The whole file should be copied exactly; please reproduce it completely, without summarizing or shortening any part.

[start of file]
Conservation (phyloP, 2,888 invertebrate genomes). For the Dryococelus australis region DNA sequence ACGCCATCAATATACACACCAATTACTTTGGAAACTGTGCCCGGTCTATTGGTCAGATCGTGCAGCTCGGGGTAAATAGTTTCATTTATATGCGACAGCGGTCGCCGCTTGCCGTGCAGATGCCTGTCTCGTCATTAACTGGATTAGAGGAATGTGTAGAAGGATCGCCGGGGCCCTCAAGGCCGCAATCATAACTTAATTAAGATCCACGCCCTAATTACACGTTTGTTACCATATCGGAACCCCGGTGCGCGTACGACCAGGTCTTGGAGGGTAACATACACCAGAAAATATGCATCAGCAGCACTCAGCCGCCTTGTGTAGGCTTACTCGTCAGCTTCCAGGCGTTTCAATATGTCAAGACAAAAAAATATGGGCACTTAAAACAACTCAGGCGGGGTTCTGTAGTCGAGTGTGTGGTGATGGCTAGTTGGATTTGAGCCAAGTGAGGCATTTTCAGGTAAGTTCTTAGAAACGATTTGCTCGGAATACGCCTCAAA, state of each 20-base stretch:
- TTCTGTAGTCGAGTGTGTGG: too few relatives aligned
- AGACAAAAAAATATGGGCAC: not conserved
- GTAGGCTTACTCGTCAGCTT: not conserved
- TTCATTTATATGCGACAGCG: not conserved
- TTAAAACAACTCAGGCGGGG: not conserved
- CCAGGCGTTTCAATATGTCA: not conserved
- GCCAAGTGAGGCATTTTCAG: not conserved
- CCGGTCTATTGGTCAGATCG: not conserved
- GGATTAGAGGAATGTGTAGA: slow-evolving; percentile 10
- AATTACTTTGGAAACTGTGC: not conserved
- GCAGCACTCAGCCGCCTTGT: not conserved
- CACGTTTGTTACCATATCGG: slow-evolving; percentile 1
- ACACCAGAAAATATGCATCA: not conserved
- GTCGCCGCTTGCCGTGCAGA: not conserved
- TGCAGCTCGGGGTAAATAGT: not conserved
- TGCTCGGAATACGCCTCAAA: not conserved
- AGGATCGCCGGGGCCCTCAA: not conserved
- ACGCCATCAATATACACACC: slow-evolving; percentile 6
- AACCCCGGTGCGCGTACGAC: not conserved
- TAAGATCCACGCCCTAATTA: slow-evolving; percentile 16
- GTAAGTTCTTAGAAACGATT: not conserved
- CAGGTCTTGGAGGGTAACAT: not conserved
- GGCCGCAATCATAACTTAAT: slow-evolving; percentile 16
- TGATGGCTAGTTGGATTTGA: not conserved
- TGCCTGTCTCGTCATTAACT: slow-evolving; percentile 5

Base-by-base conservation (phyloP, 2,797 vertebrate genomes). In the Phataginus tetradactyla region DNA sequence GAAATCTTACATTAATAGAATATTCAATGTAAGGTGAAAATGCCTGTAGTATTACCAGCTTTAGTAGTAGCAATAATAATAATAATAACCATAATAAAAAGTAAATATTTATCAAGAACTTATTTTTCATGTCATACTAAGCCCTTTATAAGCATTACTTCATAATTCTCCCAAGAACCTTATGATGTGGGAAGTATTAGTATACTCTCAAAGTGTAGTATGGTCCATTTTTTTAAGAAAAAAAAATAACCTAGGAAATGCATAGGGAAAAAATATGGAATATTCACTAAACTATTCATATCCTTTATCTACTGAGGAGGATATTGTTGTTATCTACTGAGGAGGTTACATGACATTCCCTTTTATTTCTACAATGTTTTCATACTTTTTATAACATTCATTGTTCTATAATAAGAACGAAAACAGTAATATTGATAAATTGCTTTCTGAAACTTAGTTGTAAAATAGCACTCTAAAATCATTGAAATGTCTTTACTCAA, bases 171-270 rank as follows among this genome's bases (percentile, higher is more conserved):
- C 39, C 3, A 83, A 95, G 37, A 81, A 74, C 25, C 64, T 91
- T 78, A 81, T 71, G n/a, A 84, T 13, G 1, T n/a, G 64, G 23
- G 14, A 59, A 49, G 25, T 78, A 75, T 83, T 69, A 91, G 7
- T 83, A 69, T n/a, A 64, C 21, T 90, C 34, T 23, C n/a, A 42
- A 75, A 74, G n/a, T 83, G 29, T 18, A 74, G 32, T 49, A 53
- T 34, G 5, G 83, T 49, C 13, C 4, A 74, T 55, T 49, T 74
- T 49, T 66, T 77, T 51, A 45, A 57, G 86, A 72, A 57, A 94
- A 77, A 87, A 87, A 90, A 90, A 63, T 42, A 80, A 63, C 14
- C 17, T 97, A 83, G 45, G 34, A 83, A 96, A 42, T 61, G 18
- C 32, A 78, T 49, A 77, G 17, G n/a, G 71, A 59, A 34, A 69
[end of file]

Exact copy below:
Conservation (phyloP, 2,888 invertebrate genomes). For the Dryococelus australis region DNA sequence ACGCCATCAATATACACACCAATTACTTTGGAAACTGTGCCCGGTCTATTGGTCAGATCGTGCAGCTCGGGGTAAATAGTTTCATTTATATGCGACAGCGGTCGCCGCTTGCCGTGCAGATGCCTGTCTCGTCATTAACTGGATTAGAGGAATGTGTAGAAGGATCGCCGGGGCCCTCAAGGCCGCAATCATAACTTAATTAAGATCCACGCCCTAATTACACGTTTGTTACCATATCGGAACCCCGGTGCGCGTACGACCAGGTCTTGGAGGGTAACATACACCAGAAAATATGCATCAGCAGCACTCAGCCGCCTTGTGTAGGCTTACTCGTCAGCTTCCAGGCGTTTCAATATGTCAAGACAAAAAAATATGGGCACTTAAAACAACTCAGGCGGGGTTCTGTAGTCGAGTGTGTGGTGATGGCTAGTTGGATTTGAGCCAAGTGAGGCATTTTCAGGTAAGTTCTTAGAAACGATTTGCTCGGAATACGCCTCAAA, state of each 20-base stretch:
- TTCTGTAGTCGAGTGTGTGG: too few relatives aligned
- AGACAAAAAAATATGGGCAC: not conserved
- GTAGGCTTACTCGTCAGCTT: not conserved
- TTCATTTATATGCGACAGCG: not conserved
- TTAAAACAACTCAGGCGGGG: not conserved
- CCAGGCGTTTCAATATGTCA: not conserved
- GCCAAGTGAGGCATTTTCAG: not conserved
- CCGGTCTATTGGTCAGATCG: not conserved
- GGATTAGAGGAATGTGTAGA: slow-evolving; percentile 10
- AATTACTTTGGAAACTGTGC: not conserved
- GCAGCACTCAGCCGCCTTGT: not conserved
- CACGTTTGTTACCATATCGG: slow-evolving; percentile 1
- ACACCAGAAAATATGCATCA: not conserved
- GTCGCCGCTTGCCGTGCAGA: not conserved
- TGCAGCTCGGGGTAAATAGT: not conserved
- TGCTCGGAATACGCCTCAAA: not conserved
- AGGATCGCCGGGGCCCTCAA: not conserved
- ACGCCATCAATATACACACC: slow-evolving; percentile 6
- AACCCCGGTGCGCGTACGAC: not conserved
- TAAGATCCACGCCCTAATTA: slow-evolving; percentile 16
- GTAAGTTCTTAGAAACGATT: not conserved
- CAGGTCTTGGAGGGTAACAT: not conserved
- GGCCGCAATCATAACTTAAT: slow-evolving; percentile 16
- TGATGGCTAGTTGGATTTGA: not conserved
- TGCCTGTCTCGTCATTAACT: slow-evolving; percentile 5

Base-by-base conservation (phyloP, 2,797 vertebrate genomes). In the Phataginus tetradactyla region DNA sequence GAAATCTTACATTAATAGAATATTCAATGTAAGGTGAAAATGCCTGTAGTATTACCAGCTTTAGTAGTAGCAATAATAATAATAATAACCATAATAAAAAGTAAATATTTATCAAGAACTTATTTTTCATGTCATACTAAGCCCTTTATAAGCATTACTTCATAATTCTCCCAAGAACCTTATGATGTGGGAAGTATTAGTATACTCTCAAAGTGTAGTATGGTCCATTTTTTTAAGAAAAAAAAATAACCTAGGAAATGCATAGGGAAAAAATATGGAATATTCACTAAACTATTCATATCCTTTATCTACTGAGGAGGATATTGTTGTTATCTACTGAGGAGGTTACATGACATTCCCTTTTATTTCTACAATGTTTTCATACTTTTTATAACATTCATTGTTCTATAATAAGAACGAAAACAGTAATATTGATAAATTGCTTTCTGAAACTTAGTTGTAAAATAGCACTCTAAAATCATTGAAATGTCTTTACTCAA, bases 171-270 rank as follows among this genome's bases (percentile, higher is more conserved):
- C 39, C 3, A 83, A 95, G 37, A 81, A 74, C 25, C 64, T 91
- T 78, A 81, T 71, G n/a, A 84, T 13, G 1, T n/a, G 64, G 23
- G 14, A 59, A 49, G 25, T 78, A 75, T 83, T 69, A 91, G 7
- T 83, A 69, T n/a, A 64, C 21, T 90, C 34, T 23, C n/a, A 42
- A 75, A 74, G n/a, T 83, G 29, T 18, A 74, G 32, T 49, A 53
- T 34, G 5, G 83, T 49, C 13, C 4, A 74, T 55, T 49, T 74
- T 49, T 66, T 77, T 51, A 45, A 57, G 86, A 72, A 57, A 94
- A 77, A 87, A 87, A 90, A 90, A 63, T 42, A 80, A 63, C 14
- C 17, T 97, A 83, G 45, G 34, A 83, A 96, A 42, T 61, G 18
- C 32, A 78, T 49, A 77, G 17, G n/a, G 71, A 59, A 34, A 69